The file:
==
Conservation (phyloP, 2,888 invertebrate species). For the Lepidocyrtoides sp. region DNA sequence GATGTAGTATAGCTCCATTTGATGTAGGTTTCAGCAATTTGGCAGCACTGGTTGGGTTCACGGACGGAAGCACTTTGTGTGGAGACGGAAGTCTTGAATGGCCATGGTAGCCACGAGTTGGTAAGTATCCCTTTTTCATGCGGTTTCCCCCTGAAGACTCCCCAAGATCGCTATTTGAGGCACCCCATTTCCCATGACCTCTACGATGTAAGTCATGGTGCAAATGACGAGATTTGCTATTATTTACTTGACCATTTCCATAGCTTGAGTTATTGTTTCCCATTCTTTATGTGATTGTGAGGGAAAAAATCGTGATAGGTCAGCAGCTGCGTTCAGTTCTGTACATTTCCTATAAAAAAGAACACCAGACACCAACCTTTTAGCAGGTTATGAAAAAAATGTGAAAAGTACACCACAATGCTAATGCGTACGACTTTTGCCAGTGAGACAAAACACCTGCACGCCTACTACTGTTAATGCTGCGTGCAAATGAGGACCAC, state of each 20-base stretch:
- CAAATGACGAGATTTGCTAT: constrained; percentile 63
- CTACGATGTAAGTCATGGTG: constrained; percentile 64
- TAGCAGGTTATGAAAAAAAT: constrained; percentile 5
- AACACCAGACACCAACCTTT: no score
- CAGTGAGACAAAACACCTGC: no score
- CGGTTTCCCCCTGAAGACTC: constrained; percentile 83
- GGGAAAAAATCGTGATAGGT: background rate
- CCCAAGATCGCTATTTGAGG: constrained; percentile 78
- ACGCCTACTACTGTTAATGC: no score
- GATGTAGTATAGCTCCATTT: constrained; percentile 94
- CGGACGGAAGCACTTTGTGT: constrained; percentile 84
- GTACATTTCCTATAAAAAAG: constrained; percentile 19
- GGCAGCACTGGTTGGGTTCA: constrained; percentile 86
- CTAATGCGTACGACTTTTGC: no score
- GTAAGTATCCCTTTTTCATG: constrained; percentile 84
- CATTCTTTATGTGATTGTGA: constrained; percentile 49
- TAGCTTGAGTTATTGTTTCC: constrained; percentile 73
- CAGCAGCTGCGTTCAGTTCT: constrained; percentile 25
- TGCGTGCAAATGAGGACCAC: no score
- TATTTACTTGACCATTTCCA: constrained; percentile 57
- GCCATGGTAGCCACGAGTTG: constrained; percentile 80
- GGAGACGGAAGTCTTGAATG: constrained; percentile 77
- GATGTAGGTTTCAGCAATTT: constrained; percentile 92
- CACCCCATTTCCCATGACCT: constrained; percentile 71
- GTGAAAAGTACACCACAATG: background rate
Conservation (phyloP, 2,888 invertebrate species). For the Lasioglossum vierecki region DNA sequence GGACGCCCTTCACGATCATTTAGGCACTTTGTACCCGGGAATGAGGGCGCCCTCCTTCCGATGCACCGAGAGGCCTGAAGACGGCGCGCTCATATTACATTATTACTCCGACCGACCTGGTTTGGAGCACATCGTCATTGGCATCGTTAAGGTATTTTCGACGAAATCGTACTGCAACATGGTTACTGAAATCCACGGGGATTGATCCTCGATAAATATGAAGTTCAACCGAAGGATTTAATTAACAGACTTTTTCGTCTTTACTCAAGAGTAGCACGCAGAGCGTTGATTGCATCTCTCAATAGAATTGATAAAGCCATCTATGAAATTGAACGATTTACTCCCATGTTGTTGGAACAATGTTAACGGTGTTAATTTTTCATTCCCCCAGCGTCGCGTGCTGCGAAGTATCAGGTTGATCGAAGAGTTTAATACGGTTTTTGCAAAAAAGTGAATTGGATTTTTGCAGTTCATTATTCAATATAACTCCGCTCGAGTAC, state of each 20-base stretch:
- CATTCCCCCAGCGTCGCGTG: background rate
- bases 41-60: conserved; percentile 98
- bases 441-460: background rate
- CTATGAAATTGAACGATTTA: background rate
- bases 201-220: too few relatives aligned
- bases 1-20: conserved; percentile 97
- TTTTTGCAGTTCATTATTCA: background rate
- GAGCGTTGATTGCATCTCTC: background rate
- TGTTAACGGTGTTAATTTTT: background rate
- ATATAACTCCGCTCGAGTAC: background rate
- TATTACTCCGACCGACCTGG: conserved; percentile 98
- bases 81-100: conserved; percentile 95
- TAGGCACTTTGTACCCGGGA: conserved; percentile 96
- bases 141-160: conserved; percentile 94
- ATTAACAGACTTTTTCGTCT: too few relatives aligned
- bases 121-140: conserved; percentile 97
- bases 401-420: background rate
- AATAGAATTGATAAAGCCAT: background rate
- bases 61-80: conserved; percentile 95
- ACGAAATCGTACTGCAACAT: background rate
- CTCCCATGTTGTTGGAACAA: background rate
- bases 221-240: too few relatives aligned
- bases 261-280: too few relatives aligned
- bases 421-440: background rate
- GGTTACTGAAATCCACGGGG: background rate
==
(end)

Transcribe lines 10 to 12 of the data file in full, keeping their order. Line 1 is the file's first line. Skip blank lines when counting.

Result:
- ACGCCTACTACTGTTAATGC: no score
- GATGTAGTATAGCTCCATTT: constrained; percentile 94
- CGGACGGAAGCACTTTGTGT: constrained; percentile 84